Litigation Lawyers in Fargo
In Fargo, North Dakota, "civil procedure" is a broad term that refers to all of the rules that govern the process of civil litigation. Procedural law (such as civil procedure) is distinguished from substantive law, which governs the rights and obligations that the civil justice system is designed to safeguard.
In Fargo, North Dakota, the civil procedure rules are meant to ensure that the civil litigation system is as efficient, accessible, fair, and low-cost as possible.
In Fargo, North Dakota, civil litigation is usually extremely perplexing. So, it shouldn't be a surprise that the rules of civil procedure can also be fairly perplexing. After all, they govern everything from the first document filed by the plaintiff, to the last ruling issued by an appeals court.
Major Fargo, North Dakota Civil Procedure Issues
Complaint: Perhaps the most significant part of filing a lawsuit in Fargo, North Dakota is the complaint. The complaint is a document filed with a Fargo, North Dakota court that lays out the plaintiff's (the individual filing the suit) allegations against the defendant (the individual being sued), as well as the relief that the plaintiff is seeking from the court.
Answer: For the defendant, the answer is usually the first document they file in a lawsuit. As the name suggests, it "answers" the plaintiff's complaint. The answer typically denies most, or all, of the allegations made by the plaintiff. If the allegations are factually correct, and the defendant knows this, the defendant might admit that the allegations are true, but because of extenuating circumstances, they should not be held liable. For instance, in a lawsuit for battery, a defendant might admit that they did strike the plaintiff, but claim that they were acting in self-defense, which would negate or weaken the plaintiff's case.
Discovery: The civil procedure rules in Fargo, North Dakota were written with the purpose of, among other things, preventing surprises. For that reason, everyone involved in a lawsuit goes into trial with a pretty good idea of what evidence the other side has. This is largely because of the discovery procedure, during which the attorneys for both sides are obligated to disclose (with some exemptions) all information relevant to the trial which they have in their possession. These disclosures come in several forms, such as simply sending boxes of documents, deposing witnesses, or submitting written questions to the other side, which the recipient is obligated to answer under oath.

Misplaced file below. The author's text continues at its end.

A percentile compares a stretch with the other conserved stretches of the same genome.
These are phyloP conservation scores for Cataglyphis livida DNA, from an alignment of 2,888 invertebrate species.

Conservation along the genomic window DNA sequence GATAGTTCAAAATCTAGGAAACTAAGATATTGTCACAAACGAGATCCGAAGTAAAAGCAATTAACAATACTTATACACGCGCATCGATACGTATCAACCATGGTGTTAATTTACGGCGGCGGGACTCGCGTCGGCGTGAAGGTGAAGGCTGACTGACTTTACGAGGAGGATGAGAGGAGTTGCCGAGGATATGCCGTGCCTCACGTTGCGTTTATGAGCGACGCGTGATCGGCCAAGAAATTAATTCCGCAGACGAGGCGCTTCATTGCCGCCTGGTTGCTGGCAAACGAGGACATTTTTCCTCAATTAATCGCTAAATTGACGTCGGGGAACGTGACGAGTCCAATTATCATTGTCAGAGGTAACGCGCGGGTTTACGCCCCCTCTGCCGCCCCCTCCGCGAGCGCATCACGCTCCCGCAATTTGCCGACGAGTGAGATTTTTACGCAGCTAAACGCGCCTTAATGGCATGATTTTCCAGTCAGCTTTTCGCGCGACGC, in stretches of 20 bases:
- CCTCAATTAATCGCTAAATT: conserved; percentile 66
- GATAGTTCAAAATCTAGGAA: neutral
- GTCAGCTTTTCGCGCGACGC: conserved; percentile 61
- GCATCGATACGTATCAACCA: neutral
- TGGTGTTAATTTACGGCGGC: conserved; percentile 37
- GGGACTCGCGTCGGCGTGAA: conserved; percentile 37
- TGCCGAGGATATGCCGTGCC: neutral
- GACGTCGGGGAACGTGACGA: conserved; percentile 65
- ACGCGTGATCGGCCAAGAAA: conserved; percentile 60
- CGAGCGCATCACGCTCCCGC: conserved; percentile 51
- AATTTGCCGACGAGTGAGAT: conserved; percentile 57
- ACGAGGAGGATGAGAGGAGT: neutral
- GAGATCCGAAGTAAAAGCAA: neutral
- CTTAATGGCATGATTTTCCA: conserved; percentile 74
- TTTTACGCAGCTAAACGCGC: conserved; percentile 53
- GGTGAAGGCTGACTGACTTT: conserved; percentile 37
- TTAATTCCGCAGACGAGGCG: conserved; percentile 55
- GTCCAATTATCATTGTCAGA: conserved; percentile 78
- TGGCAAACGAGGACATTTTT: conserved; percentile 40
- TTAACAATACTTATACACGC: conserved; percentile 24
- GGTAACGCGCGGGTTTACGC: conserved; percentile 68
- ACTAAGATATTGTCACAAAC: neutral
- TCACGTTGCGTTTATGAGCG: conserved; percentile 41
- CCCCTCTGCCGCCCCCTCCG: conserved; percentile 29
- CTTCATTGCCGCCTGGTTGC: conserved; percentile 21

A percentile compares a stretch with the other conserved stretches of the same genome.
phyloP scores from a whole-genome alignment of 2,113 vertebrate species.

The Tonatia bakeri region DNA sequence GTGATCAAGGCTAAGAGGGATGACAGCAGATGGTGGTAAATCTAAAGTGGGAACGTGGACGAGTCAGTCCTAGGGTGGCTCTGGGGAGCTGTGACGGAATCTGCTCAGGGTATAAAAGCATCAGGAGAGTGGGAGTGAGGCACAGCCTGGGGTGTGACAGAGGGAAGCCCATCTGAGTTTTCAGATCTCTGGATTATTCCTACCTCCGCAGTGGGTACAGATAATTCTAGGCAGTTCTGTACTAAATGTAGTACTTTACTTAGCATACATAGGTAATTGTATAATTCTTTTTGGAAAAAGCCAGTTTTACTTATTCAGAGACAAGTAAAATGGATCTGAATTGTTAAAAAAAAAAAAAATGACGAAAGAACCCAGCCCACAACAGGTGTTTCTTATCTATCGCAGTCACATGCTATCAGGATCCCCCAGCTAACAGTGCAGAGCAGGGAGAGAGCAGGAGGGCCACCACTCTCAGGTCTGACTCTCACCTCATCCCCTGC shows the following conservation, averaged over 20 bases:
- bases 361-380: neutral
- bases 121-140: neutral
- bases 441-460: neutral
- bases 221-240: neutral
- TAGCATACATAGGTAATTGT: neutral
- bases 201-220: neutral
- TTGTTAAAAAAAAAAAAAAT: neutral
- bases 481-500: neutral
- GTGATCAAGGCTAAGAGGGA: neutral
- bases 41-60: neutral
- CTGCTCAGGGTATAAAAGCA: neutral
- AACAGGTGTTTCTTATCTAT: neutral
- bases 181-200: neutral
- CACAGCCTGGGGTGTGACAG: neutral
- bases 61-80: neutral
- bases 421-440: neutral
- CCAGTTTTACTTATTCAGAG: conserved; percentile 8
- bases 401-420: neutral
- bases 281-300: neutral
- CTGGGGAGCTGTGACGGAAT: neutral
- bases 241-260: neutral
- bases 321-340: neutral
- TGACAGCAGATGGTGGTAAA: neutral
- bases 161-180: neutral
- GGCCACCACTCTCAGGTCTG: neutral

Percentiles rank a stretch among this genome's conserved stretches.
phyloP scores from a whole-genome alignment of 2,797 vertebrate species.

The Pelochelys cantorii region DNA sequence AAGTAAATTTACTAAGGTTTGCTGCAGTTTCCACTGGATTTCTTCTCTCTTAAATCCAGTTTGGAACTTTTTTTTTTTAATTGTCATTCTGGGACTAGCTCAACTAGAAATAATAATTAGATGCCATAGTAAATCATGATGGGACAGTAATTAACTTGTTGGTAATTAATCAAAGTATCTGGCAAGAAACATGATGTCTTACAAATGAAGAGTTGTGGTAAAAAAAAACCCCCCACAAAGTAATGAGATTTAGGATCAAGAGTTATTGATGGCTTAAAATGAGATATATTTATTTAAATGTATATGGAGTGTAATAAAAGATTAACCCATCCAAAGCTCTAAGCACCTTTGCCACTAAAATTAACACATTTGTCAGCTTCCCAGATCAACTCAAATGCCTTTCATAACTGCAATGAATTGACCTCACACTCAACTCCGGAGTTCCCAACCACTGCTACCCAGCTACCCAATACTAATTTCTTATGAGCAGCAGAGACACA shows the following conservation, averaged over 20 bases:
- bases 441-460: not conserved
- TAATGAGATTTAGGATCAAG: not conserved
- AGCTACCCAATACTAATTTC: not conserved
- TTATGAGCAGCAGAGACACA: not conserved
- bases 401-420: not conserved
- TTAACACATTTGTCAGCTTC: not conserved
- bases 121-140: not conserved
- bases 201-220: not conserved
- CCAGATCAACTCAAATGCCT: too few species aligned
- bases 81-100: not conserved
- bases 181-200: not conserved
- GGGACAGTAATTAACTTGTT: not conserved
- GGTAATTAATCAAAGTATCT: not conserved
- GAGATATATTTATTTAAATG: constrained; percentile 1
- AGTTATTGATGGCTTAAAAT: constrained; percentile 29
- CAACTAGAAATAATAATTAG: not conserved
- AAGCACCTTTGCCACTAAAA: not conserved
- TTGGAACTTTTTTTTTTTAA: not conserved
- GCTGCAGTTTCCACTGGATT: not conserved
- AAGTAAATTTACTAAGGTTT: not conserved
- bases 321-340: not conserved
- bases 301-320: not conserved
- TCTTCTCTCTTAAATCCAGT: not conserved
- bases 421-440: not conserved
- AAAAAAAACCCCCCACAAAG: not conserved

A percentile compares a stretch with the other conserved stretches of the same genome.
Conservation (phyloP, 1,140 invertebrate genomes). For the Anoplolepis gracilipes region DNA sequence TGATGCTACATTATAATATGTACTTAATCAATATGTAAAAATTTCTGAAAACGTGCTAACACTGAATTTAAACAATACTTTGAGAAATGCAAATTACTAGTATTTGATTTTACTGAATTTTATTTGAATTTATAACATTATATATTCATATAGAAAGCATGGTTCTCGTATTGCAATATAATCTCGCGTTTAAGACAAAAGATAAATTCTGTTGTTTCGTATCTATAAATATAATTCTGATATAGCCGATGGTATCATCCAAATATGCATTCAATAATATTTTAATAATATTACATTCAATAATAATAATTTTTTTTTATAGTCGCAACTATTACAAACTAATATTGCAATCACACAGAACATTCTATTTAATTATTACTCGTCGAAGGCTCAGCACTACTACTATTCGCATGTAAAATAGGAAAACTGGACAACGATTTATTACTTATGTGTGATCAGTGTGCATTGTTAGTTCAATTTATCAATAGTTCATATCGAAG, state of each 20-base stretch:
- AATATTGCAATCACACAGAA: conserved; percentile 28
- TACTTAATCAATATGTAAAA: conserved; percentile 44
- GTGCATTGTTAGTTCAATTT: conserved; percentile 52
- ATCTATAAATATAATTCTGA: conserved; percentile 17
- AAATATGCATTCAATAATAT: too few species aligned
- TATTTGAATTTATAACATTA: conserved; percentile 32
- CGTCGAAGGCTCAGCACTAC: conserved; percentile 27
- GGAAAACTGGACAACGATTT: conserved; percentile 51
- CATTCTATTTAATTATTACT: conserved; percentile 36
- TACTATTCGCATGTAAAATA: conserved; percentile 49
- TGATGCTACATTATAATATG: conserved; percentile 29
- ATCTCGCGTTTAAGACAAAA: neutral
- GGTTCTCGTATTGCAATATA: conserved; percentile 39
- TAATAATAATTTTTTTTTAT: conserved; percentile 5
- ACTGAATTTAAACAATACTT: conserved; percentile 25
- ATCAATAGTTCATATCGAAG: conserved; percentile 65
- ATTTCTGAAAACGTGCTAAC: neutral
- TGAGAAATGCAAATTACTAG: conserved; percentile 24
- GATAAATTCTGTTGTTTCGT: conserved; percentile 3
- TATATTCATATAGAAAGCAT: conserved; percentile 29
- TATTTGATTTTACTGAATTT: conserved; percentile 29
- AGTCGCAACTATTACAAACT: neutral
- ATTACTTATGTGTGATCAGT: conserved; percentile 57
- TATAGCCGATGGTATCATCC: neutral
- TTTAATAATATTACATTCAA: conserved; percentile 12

Trial: In Fargo, North Dakota, it's actually very rare for civil lawsuits to go to trial. Of all the lawsuits that are filed, only a tiny minority make it to trial. The majority are either dismissed, or settled. This is by design: the civil procedure rules in Fargo are particularly meant to encourage early resolution of legal disputes, without resorting to a costly and time-consuming trial. Nonetheless, when a case does go to trial, it is for the purpose of a jury resolving all of the factual disputes between the parties. Each side will present evidence acquired through the discovery process, call witnesses, and make arguments on behalf of their position. Once the jury reaches a verdict (a finding of fact), the judge enters a judgment on the verdict.
How Can a Fargo, North Dakota Lawyer Help?
If you're facing any significant legal issue in Fargo, North Dakota, you can be pretty much sure that you'll face at least a few procedural complications that can hold up the process.
It should go without saying that you should have a Fargo, North Dakota attorney on hand to deal with any civil procedure issues that you're almost sure to face, if you're involved in a lawsuit.